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Thread: BBC Radio in WWII

  1. #1
    Administrator Rick's Avatar
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    Default BBC Radio in WWII

    I'm currently doing some work with BBC radio looking for U.S. GIs that spent time in England during 1942-1944. The BBC wants to record their impressions of life in England. Everyday stuff. How they got along with British soldiers and civilians, their impression of British cities, Red Cross girls, life in a sausage camp, anything and everything. They want to produce a series that will provide their listeners an appreciation for the arrival of millions of American servicemen and the impact it had on British life.

    If you have a relative that served in England during 1942-1944 and is interested in having their oral history recorded by the BBC then let me know and I'll make arrangements for the BBC to contact them. Just PM me.


  2. #2
    Senior Member kyratshooter's Avatar
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    You are a bit late, all the WW2 troopers I knew are gone forever at this point.

    My FIL was a First Division vet, stationed in England before D-day. He was billeted with a local family and remained in contact with them for the remainder of his life. The sharing of their home was a key memory of his war experience, and one of the only "good ones" he ever mentioned.

    That experience was the key to him opening up about his wartime experiences to the family. He had never talked about "the war" until I married into the family and started asking him about the experience in England when I saw a letter from the British family in the mail one day. At first he only talked about mundane things like the severe rationing, the GIs pitching in their military rations to add to the food variety, and minor violations of the rules to insure the families they were living with had enough to get by. Rationing was much more severe in England than here in the States.

    After being stationed in England he went on to survive all five major operations; North Africa, Siciley, Italy, D-day, the Bulge and the final push into Germany. He finished the war in Checzh territory. He had been one of the first GIs to enter a Concentration Camp and after 25 years he still would not talk about that experience.

    I was always shocked when he would make some comment about his wartime activities and his wife of 25 years would say "You never told me that!" Those experiences affected his life in ways no one had discovered until he actually began talking about them. His sleeping habits, eating habits, where he worked for the remainder of his life, who he married and how he related to his family were all results of and shaped by "the War".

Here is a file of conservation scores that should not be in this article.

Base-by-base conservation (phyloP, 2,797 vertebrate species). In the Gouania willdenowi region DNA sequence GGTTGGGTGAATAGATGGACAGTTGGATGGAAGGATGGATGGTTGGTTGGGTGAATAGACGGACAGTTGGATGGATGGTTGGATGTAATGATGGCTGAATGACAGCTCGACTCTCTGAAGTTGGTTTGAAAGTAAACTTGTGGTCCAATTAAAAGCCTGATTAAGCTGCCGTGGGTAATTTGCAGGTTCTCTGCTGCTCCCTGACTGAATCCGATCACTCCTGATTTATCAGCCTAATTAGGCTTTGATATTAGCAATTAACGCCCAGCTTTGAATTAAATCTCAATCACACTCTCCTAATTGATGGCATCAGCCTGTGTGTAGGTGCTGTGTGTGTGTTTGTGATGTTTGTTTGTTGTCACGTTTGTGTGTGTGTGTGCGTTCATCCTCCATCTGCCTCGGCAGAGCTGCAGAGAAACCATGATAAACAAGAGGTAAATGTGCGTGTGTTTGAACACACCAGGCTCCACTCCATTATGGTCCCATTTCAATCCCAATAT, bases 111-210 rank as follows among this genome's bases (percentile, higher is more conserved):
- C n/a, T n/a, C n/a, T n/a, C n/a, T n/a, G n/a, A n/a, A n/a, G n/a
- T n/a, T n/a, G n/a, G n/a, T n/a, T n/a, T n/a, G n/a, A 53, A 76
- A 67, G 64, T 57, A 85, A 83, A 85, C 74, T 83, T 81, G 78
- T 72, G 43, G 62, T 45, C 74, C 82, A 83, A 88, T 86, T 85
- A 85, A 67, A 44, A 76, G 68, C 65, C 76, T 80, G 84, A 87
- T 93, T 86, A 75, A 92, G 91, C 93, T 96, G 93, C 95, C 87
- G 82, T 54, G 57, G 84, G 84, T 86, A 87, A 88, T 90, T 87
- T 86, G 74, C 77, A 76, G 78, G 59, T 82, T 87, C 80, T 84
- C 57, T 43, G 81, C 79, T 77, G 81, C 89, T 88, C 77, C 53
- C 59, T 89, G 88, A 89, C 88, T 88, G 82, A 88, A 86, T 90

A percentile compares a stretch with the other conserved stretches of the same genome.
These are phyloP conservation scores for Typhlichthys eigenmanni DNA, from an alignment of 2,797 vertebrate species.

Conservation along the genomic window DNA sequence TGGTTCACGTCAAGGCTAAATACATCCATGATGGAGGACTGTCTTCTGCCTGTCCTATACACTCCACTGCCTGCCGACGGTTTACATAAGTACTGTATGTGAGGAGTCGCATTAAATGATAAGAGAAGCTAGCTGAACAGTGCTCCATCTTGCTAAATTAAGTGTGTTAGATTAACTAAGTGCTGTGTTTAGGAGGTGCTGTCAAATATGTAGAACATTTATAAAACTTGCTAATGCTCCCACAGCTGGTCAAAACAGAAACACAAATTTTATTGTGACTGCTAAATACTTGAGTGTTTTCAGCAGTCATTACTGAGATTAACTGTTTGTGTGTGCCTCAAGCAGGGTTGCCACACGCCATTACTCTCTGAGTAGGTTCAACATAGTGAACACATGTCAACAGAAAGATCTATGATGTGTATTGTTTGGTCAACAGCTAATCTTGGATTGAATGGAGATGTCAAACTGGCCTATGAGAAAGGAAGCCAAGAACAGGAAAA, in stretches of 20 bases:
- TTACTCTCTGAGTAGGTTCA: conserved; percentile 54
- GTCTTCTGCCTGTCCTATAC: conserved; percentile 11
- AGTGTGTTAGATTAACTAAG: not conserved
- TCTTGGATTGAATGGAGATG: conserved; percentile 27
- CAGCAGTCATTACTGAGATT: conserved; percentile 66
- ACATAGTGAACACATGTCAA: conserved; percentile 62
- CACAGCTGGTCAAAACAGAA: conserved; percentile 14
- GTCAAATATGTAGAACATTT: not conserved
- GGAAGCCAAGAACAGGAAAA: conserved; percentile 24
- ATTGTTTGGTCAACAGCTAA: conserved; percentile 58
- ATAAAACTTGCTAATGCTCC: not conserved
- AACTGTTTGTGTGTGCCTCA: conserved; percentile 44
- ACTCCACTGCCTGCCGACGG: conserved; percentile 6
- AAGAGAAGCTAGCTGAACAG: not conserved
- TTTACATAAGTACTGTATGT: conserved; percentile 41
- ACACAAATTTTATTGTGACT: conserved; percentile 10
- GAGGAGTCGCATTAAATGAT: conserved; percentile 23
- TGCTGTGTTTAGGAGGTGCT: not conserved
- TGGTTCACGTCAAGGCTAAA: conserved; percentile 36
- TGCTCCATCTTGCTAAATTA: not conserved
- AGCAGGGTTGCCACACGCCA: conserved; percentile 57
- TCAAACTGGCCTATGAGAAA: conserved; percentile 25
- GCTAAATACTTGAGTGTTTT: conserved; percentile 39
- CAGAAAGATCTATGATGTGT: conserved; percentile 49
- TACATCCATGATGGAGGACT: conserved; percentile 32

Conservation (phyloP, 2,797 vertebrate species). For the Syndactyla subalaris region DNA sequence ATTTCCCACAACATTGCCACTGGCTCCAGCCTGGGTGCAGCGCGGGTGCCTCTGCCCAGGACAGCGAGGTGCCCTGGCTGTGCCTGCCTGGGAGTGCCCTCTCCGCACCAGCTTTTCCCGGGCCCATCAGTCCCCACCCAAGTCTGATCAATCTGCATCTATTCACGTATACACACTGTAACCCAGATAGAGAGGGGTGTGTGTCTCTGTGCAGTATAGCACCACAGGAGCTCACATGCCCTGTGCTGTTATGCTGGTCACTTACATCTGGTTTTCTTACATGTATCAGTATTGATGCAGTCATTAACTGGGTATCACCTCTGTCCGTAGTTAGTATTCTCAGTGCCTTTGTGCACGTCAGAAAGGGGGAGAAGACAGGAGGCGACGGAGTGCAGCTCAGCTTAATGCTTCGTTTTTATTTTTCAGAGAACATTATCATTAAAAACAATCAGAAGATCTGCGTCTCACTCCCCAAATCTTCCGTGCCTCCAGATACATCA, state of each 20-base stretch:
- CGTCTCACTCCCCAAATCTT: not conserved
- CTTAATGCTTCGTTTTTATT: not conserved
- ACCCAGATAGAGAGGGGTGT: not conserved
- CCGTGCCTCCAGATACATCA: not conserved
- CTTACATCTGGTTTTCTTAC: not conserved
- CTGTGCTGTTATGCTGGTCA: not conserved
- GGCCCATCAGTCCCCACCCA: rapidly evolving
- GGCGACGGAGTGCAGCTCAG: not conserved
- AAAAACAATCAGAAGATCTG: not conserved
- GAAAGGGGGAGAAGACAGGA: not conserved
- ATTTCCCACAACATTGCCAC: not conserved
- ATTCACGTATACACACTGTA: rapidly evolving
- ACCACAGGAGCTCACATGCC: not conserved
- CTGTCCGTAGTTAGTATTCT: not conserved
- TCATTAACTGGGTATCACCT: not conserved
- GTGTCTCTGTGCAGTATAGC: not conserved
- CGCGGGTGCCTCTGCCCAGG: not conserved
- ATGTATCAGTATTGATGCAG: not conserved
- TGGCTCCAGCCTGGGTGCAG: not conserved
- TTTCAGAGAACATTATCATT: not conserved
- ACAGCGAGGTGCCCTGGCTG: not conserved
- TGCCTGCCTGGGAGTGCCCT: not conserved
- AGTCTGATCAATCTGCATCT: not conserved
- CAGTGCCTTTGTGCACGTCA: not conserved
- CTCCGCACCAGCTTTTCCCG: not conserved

He passed away in 2001. As FIL types go he was a good one. I learned a lot from him, and not all of it was history.
    A person often meets his destiny while walking the path he took to avoid it.

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    Administrator Rick's Avatar
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    Fortunately, there are a still many of them left. We are currently in the process of putting together a WWII division reunion in Bangor, Maine for June of this year!

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    Super Moderator crashdive123's Avatar
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    A noble project. I'll check with some of our WWII Submarine Vets and see if any of them spent time ashore during those times.
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    Senior Member Daniel Nighteyes's Avatar
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    Wish I could help, but unfortunately your request comes much too late. My father was in England from 1943 until 2 days after D-Day, when his unit went ashore in France. He talked a lot about his experiences in England right up until he crossed the Channel, and practically nothing else until he returned to the United States in June of 1945. He left this World on Memorial Day in 1984, at the untimely age of 66, due to a massive heart attack.

    [I turn 66 in almost exactly one month. Anybody care to guess what's on my mind about now?]
    Last edited by Daniel Nighteyes; 05-07-2012 at 07:46 PM.

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